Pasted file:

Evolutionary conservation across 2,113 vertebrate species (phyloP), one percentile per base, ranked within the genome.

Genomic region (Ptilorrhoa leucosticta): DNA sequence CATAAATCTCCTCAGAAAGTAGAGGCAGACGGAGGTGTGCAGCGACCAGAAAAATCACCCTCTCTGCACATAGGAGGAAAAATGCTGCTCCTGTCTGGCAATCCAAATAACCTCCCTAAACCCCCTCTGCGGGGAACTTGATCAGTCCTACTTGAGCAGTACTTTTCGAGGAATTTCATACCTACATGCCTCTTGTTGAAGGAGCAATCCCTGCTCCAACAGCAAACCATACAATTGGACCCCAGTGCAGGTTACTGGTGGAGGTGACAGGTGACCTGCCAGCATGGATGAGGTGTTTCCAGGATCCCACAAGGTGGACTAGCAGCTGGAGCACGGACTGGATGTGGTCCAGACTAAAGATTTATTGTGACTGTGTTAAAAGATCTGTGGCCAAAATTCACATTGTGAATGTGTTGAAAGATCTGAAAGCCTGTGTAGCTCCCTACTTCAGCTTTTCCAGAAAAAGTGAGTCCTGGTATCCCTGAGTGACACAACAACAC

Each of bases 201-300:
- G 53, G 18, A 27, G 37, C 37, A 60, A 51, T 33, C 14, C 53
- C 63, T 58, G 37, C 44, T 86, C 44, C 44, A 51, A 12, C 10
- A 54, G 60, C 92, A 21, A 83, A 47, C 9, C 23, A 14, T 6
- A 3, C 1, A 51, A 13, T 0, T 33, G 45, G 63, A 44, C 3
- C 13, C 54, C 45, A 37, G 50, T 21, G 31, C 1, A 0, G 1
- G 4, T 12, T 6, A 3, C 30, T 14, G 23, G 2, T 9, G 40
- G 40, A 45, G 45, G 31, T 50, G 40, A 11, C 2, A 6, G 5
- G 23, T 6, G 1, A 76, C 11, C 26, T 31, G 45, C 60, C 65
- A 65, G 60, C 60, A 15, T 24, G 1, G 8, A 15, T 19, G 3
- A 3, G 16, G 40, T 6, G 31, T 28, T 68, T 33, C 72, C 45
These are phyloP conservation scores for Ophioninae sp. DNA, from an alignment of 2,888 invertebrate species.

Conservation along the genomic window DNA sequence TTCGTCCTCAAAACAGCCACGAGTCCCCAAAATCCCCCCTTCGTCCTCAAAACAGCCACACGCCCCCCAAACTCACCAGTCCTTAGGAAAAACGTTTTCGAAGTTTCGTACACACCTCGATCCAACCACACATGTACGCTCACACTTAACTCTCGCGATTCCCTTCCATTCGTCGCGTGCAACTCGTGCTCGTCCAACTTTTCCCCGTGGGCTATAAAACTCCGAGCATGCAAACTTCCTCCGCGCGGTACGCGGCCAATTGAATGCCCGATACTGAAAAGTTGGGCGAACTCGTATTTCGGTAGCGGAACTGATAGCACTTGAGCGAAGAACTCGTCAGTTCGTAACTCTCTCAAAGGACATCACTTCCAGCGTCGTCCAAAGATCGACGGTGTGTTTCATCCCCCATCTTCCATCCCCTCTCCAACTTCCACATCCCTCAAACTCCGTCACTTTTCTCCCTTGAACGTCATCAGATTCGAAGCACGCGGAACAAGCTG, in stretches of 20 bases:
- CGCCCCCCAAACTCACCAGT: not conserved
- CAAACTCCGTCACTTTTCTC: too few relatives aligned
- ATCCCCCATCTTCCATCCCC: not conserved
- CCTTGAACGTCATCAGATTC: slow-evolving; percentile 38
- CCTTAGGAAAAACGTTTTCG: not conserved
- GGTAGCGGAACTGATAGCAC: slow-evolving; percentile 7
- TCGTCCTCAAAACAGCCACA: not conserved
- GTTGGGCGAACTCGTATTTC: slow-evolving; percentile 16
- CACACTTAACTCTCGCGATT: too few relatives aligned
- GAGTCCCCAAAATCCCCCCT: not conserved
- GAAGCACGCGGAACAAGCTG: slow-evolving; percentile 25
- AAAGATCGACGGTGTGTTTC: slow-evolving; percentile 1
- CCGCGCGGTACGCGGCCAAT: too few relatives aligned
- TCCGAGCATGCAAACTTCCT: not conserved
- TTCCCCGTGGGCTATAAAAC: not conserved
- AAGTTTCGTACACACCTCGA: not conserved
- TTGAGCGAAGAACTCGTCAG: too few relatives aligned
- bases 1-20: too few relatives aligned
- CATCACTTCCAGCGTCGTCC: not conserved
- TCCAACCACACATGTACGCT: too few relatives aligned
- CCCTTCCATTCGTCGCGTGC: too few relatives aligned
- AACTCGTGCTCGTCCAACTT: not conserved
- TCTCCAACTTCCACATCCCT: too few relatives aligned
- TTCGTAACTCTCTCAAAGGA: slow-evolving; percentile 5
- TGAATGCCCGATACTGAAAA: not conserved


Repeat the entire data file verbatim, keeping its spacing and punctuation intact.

Evolutionary conservation across 2,113 vertebrate species (phyloP), one percentile per base, ranked within the genome.

Genomic region (Ptilorrhoa leucosticta): DNA sequence CATAAATCTCCTCAGAAAGTAGAGGCAGACGGAGGTGTGCAGCGACCAGAAAAATCACCCTCTCTGCACATAGGAGGAAAAATGCTGCTCCTGTCTGGCAATCCAAATAACCTCCCTAAACCCCCTCTGCGGGGAACTTGATCAGTCCTACTTGAGCAGTACTTTTCGAGGAATTTCATACCTACATGCCTCTTGTTGAAGGAGCAATCCCTGCTCCAACAGCAAACCATACAATTGGACCCCAGTGCAGGTTACTGGTGGAGGTGACAGGTGACCTGCCAGCATGGATGAGGTGTTTCCAGGATCCCACAAGGTGGACTAGCAGCTGGAGCACGGACTGGATGTGGTCCAGACTAAAGATTTATTGTGACTGTGTTAAAAGATCTGTGGCCAAAATTCACATTGTGAATGTGTTGAAAGATCTGAAAGCCTGTGTAGCTCCCTACTTCAGCTTTTCCAGAAAAAGTGAGTCCTGGTATCCCTGAGTGACACAACAACAC

Each of bases 201-300:
- G 53, G 18, A 27, G 37, C 37, A 60, A 51, T 33, C 14, C 53
- C 63, T 58, G 37, C 44, T 86, C 44, C 44, A 51, A 12, C 10
- A 54, G 60, C 92, A 21, A 83, A 47, C 9, C 23, A 14, T 6
- A 3, C 1, A 51, A 13, T 0, T 33, G 45, G 63, A 44, C 3
- C 13, C 54, C 45, A 37, G 50, T 21, G 31, C 1, A 0, G 1
- G 4, T 12, T 6, A 3, C 30, T 14, G 23, G 2, T 9, G 40
- G 40, A 45, G 45, G 31, T 50, G 40, A 11, C 2, A 6, G 5
- G 23, T 6, G 1, A 76, C 11, C 26, T 31, G 45, C 60, C 65
- A 65, G 60, C 60, A 15, T 24, G 1, G 8, A 15, T 19, G 3
- A 3, G 16, G 40, T 6, G 31, T 28, T 68, T 33, C 72, C 45
These are phyloP conservation scores for Ophioninae sp. DNA, from an alignment of 2,888 invertebrate species.

Conservation along the genomic window DNA sequence TTCGTCCTCAAAACAGCCACGAGTCCCCAAAATCCCCCCTTCGTCCTCAAAACAGCCACACGCCCCCCAAACTCACCAGTCCTTAGGAAAAACGTTTTCGAAGTTTCGTACACACCTCGATCCAACCACACATGTACGCTCACACTTAACTCTCGCGATTCCCTTCCATTCGTCGCGTGCAACTCGTGCTCGTCCAACTTTTCCCCGTGGGCTATAAAACTCCGAGCATGCAAACTTCCTCCGCGCGGTACGCGGCCAATTGAATGCCCGATACTGAAAAGTTGGGCGAACTCGTATTTCGGTAGCGGAACTGATAGCACTTGAGCGAAGAACTCGTCAGTTCGTAACTCTCTCAAAGGACATCACTTCCAGCGTCGTCCAAAGATCGACGGTGTGTTTCATCCCCCATCTTCCATCCCCTCTCCAACTTCCACATCCCTCAAACTCCGTCACTTTTCTCCCTTGAACGTCATCAGATTCGAAGCACGCGGAACAAGCTG, in stretches of 20 bases:
- CGCCCCCCAAACTCACCAGT: not conserved
- CAAACTCCGTCACTTTTCTC: too few relatives aligned
- ATCCCCCATCTTCCATCCCC: not conserved
- CCTTGAACGTCATCAGATTC: slow-evolving; percentile 38
- CCTTAGGAAAAACGTTTTCG: not conserved
- GGTAGCGGAACTGATAGCAC: slow-evolving; percentile 7
- TCGTCCTCAAAACAGCCACA: not conserved
- GTTGGGCGAACTCGTATTTC: slow-evolving; percentile 16
- CACACTTAACTCTCGCGATT: too few relatives aligned
- GAGTCCCCAAAATCCCCCCT: not conserved
- GAAGCACGCGGAACAAGCTG: slow-evolving; percentile 25
- AAAGATCGACGGTGTGTTTC: slow-evolving; percentile 1
- CCGCGCGGTACGCGGCCAAT: too few relatives aligned
- TCCGAGCATGCAAACTTCCT: not conserved
- TTCCCCGTGGGCTATAAAAC: not conserved
- AAGTTTCGTACACACCTCGA: not conserved
- TTGAGCGAAGAACTCGTCAG: too few relatives aligned
- bases 1-20: too few relatives aligned
- CATCACTTCCAGCGTCGTCC: not conserved
- TCCAACCACACATGTACGCT: too few relatives aligned
- CCCTTCCATTCGTCGCGTGC: too few relatives aligned
- AACTCGTGCTCGTCCAACTT: not conserved
- TCTCCAACTTCCACATCCCT: too few relatives aligned
- TTCGTAACTCTCTCAAAGGA: slow-evolving; percentile 5
- TGAATGCCCGATACTGAAAA: not conserved